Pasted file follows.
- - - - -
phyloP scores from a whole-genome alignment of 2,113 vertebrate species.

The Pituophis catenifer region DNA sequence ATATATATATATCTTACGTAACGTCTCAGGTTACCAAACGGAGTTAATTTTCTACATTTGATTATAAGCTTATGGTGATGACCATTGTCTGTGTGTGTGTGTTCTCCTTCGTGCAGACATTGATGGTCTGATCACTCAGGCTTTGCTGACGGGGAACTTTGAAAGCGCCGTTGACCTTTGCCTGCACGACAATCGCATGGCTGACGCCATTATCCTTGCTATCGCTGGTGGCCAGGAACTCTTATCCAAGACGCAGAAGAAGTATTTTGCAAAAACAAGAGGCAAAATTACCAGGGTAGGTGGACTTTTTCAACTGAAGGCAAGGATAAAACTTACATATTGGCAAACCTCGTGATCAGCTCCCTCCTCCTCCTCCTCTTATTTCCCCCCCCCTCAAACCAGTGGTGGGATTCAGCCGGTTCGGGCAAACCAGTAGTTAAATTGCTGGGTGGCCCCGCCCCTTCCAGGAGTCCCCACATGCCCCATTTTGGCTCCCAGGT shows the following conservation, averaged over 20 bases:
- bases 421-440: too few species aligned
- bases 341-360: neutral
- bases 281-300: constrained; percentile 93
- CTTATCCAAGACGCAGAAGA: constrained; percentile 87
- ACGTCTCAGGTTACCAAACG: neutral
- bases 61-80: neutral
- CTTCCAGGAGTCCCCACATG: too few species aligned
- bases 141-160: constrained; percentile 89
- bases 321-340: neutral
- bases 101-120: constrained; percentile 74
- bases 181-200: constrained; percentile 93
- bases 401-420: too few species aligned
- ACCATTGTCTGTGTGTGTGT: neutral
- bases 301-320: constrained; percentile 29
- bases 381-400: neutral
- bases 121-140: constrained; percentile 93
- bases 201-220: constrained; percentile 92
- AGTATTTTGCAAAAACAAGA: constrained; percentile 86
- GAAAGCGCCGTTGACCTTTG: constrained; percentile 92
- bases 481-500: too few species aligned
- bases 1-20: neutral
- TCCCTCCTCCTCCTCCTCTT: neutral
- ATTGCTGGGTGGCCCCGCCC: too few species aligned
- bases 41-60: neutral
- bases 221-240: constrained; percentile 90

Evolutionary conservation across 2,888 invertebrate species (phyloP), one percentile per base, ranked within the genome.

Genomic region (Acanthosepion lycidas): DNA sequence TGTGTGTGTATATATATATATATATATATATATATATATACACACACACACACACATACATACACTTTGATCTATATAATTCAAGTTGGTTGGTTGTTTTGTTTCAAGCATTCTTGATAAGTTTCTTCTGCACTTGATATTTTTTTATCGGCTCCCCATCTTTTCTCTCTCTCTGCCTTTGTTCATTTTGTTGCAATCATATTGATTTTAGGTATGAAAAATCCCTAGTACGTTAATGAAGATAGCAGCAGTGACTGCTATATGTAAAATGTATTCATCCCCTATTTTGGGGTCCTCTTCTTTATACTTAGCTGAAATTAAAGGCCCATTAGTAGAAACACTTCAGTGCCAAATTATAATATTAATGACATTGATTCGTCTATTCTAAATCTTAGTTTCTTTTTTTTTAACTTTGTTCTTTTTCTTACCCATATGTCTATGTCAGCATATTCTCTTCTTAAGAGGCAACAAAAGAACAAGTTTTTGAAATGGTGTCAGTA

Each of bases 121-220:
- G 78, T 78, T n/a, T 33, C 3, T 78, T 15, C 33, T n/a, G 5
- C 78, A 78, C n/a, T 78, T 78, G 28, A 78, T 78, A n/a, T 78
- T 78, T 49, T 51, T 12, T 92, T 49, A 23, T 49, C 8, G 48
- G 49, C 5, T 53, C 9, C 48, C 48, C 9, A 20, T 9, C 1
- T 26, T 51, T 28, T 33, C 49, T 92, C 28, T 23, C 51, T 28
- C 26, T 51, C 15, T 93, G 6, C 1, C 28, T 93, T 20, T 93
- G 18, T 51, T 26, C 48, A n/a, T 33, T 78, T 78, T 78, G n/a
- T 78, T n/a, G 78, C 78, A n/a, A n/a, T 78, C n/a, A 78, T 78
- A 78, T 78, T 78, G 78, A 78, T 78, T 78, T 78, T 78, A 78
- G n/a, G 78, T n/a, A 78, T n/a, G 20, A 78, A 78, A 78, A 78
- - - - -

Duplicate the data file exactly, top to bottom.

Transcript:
phyloP scores from a whole-genome alignment of 2,113 vertebrate species.

The Pituophis catenifer region DNA sequence ATATATATATATCTTACGTAACGTCTCAGGTTACCAAACGGAGTTAATTTTCTACATTTGATTATAAGCTTATGGTGATGACCATTGTCTGTGTGTGTGTGTTCTCCTTCGTGCAGACATTGATGGTCTGATCACTCAGGCTTTGCTGACGGGGAACTTTGAAAGCGCCGTTGACCTTTGCCTGCACGACAATCGCATGGCTGACGCCATTATCCTTGCTATCGCTGGTGGCCAGGAACTCTTATCCAAGACGCAGAAGAAGTATTTTGCAAAAACAAGAGGCAAAATTACCAGGGTAGGTGGACTTTTTCAACTGAAGGCAAGGATAAAACTTACATATTGGCAAACCTCGTGATCAGCTCCCTCCTCCTCCTCCTCTTATTTCCCCCCCCCTCAAACCAGTGGTGGGATTCAGCCGGTTCGGGCAAACCAGTAGTTAAATTGCTGGGTGGCCCCGCCCCTTCCAGGAGTCCCCACATGCCCCATTTTGGCTCCCAGGT shows the following conservation, averaged over 20 bases:
- bases 421-440: too few species aligned
- bases 341-360: neutral
- bases 281-300: constrained; percentile 93
- CTTATCCAAGACGCAGAAGA: constrained; percentile 87
- ACGTCTCAGGTTACCAAACG: neutral
- bases 61-80: neutral
- CTTCCAGGAGTCCCCACATG: too few species aligned
- bases 141-160: constrained; percentile 89
- bases 321-340: neutral
- bases 101-120: constrained; percentile 74
- bases 181-200: constrained; percentile 93
- bases 401-420: too few species aligned
- ACCATTGTCTGTGTGTGTGT: neutral
- bases 301-320: constrained; percentile 29
- bases 381-400: neutral
- bases 121-140: constrained; percentile 93
- bases 201-220: constrained; percentile 92
- AGTATTTTGCAAAAACAAGA: constrained; percentile 86
- GAAAGCGCCGTTGACCTTTG: constrained; percentile 92
- bases 481-500: too few species aligned
- bases 1-20: neutral
- TCCCTCCTCCTCCTCCTCTT: neutral
- ATTGCTGGGTGGCCCCGCCC: too few species aligned
- bases 41-60: neutral
- bases 221-240: constrained; percentile 90

Evolutionary conservation across 2,888 invertebrate species (phyloP), one percentile per base, ranked within the genome.

Genomic region (Acanthosepion lycidas): DNA sequence TGTGTGTGTATATATATATATATATATATATATATATATACACACACACACACACATACATACACTTTGATCTATATAATTCAAGTTGGTTGGTTGTTTTGTTTCAAGCATTCTTGATAAGTTTCTTCTGCACTTGATATTTTTTTATCGGCTCCCCATCTTTTCTCTCTCTCTGCCTTTGTTCATTTTGTTGCAATCATATTGATTTTAGGTATGAAAAATCCCTAGTACGTTAATGAAGATAGCAGCAGTGACTGCTATATGTAAAATGTATTCATCCCCTATTTTGGGGTCCTCTTCTTTATACTTAGCTGAAATTAAAGGCCCATTAGTAGAAACACTTCAGTGCCAAATTATAATATTAATGACATTGATTCGTCTATTCTAAATCTTAGTTTCTTTTTTTTTAACTTTGTTCTTTTTCTTACCCATATGTCTATGTCAGCATATTCTCTTCTTAAGAGGCAACAAAAGAACAAGTTTTTGAAATGGTGTCAGTA

Each of bases 121-220:
- G 78, T 78, T n/a, T 33, C 3, T 78, T 15, C 33, T n/a, G 5
- C 78, A 78, C n/a, T 78, T 78, G 28, A 78, T 78, A n/a, T 78
- T 78, T 49, T 51, T 12, T 92, T 49, A 23, T 49, C 8, G 48
- G 49, C 5, T 53, C 9, C 48, C 48, C 9, A 20, T 9, C 1
- T 26, T 51, T 28, T 33, C 49, T 92, C 28, T 23, C 51, T 28
- C 26, T 51, C 15, T 93, G 6, C 1, C 28, T 93, T 20, T 93
- G 18, T 51, T 26, C 48, A n/a, T 33, T 78, T 78, T 78, G n/a
- T 78, T n/a, G 78, C 78, A n/a, A n/a, T 78, C n/a, A 78, T 78
- A 78, T 78, T 78, G 78, A 78, T 78, T 78, T 78, T 78, A 78
- G n/a, G 78, T n/a, A 78, T n/a, G 20, A 78, A 78, A 78, A 78